Obama unyielding on public health plan — so far

With cost projections soaring and Republicans sensing an opening, President Obama said Tuesday that he has not yet "drawn any lines in the sand" when it comes to his proposed public health insurance plan.

Obama, speaking during his fourth press conference from the White House since taking office, defended his plan and sought to shoot down Republican critics who say his plan for a public health insurance option would encourage employers to dump their private plans for cheaper government-run insurance, destroying private insurance.

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But the president declined to say whether he would sign a bill that does not include such an option.

"It's too early to say that," Obama said. "Right now, let me say that it's our position that a public plan makes sense."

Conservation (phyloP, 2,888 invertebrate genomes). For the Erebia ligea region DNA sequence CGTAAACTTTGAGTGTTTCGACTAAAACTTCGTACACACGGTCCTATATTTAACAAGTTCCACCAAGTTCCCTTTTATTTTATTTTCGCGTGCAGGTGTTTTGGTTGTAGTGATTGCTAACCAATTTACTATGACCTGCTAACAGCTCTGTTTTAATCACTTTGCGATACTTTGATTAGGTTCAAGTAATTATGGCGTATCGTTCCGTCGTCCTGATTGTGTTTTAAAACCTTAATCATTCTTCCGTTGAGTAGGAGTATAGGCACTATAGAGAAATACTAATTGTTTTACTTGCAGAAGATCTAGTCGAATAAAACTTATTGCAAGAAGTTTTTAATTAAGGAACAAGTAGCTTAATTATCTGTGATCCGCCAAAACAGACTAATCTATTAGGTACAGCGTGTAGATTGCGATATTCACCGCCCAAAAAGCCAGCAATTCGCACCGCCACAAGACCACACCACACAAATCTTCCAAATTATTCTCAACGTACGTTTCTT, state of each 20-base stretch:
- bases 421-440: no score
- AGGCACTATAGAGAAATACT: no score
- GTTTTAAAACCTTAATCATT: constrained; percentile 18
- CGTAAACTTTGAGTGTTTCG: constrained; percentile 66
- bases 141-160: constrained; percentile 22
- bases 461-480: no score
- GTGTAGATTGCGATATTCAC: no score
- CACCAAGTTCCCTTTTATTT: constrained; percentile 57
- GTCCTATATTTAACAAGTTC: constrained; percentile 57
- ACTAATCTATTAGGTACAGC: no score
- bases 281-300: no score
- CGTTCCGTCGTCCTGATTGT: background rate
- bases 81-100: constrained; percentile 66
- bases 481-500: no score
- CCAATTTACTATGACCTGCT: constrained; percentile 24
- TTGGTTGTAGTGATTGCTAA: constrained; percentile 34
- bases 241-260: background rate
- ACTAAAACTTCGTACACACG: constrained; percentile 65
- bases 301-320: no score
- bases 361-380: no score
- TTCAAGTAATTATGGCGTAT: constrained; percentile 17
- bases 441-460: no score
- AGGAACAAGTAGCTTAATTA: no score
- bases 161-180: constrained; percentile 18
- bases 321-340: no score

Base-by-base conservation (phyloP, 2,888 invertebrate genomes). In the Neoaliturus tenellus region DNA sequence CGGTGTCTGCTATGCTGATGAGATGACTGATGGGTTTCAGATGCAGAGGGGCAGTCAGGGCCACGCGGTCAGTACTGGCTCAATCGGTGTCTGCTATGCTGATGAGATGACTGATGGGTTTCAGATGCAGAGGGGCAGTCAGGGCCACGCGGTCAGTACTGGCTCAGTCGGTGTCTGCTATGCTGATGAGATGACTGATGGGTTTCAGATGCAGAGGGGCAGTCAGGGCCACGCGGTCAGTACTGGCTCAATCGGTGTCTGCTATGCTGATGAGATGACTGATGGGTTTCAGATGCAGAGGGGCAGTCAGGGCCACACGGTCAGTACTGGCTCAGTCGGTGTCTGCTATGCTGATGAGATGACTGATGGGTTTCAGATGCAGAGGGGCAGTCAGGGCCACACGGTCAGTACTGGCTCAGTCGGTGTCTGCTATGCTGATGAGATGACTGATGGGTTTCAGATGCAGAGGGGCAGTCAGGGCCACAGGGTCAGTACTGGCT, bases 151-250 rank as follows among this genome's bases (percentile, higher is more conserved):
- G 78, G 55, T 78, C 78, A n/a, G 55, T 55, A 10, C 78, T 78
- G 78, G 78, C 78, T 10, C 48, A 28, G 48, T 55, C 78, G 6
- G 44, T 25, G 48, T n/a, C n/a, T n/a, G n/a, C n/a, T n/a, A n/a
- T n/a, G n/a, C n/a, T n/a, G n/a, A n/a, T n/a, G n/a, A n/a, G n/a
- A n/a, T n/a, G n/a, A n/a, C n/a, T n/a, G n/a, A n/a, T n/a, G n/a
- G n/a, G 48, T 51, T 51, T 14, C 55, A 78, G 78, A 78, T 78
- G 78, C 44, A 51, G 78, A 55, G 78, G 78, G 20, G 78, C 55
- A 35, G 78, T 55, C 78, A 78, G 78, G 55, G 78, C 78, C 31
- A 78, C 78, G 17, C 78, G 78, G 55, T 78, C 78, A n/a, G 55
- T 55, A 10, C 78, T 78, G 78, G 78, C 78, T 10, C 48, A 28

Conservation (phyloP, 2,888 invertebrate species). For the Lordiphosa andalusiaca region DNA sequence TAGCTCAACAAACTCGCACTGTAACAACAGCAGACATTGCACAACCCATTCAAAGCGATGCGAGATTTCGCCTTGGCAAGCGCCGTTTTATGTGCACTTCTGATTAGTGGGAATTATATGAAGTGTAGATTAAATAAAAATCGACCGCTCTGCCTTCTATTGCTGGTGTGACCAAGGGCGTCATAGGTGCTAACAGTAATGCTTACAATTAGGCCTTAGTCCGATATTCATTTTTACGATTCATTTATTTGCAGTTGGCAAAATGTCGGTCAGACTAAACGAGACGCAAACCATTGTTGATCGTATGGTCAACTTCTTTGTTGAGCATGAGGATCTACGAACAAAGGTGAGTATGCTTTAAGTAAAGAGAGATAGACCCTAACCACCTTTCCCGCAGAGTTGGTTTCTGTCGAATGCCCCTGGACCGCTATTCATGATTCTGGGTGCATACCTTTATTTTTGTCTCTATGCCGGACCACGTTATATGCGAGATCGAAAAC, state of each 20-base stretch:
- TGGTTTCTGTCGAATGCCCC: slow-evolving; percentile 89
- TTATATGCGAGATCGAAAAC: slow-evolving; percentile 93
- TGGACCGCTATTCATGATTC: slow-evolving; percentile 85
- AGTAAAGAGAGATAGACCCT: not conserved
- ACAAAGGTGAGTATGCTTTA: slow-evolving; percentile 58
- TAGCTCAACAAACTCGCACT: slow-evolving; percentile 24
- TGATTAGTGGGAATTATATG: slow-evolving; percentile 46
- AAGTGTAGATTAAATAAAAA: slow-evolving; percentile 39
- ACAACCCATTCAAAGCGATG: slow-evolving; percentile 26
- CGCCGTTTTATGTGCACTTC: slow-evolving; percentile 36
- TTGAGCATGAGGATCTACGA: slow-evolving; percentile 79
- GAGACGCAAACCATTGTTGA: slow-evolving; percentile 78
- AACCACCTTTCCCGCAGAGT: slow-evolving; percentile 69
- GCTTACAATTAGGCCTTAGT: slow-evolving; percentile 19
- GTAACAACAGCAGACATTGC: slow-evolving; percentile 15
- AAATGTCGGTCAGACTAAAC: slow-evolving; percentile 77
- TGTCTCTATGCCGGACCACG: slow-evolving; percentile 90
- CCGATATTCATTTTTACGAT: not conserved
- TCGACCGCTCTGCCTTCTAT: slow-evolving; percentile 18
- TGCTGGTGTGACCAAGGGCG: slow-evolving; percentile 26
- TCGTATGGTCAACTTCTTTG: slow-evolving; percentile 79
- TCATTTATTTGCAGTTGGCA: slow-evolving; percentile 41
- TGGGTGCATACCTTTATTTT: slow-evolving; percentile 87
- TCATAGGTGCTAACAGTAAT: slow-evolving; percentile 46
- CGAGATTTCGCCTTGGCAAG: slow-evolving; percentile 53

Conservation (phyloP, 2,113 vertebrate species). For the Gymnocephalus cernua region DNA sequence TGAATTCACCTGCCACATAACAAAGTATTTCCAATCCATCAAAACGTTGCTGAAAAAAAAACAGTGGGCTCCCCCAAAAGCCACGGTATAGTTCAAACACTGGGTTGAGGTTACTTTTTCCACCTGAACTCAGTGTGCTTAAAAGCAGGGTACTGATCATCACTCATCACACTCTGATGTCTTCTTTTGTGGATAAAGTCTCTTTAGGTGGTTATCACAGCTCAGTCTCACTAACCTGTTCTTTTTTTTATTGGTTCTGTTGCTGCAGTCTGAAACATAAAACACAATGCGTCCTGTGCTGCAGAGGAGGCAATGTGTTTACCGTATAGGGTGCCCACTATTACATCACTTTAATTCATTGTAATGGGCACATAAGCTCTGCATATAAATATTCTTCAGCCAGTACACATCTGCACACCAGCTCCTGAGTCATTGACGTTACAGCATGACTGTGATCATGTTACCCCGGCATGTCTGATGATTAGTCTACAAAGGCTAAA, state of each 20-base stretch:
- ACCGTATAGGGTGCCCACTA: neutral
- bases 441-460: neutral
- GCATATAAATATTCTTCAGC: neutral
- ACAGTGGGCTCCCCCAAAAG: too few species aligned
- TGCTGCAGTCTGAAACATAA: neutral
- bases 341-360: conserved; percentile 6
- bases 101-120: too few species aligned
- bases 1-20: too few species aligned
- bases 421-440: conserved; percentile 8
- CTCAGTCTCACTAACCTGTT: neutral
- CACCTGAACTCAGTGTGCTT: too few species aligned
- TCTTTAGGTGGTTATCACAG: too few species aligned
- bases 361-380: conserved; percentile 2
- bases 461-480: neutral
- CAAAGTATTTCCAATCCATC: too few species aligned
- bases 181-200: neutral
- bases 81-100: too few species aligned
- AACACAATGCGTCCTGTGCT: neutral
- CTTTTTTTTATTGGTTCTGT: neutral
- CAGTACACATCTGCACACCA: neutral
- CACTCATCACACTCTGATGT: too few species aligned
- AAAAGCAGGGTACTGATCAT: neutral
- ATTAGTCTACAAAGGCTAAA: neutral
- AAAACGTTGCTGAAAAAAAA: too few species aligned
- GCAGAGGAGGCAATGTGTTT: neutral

Obama said the negotiations are "still early in the process," and he has "not drawn lines in the sand" other than to say the legislation has to control costs and offer a way for the uninsured to get the help they need.

But Obama seemed to concede for the first time that some employers will opt for public insurance, a major criticism of free-market enthusiasts who see the president's plan as an inevitable step toward government-run healthcare.

In trying to clarify his longstanding defense that those who like their plan and their doctor will be able to keep both, the president said it won't be the government that makes that decision for them. He appeared to be saying that, in fact, some employers will make that decision for their employees.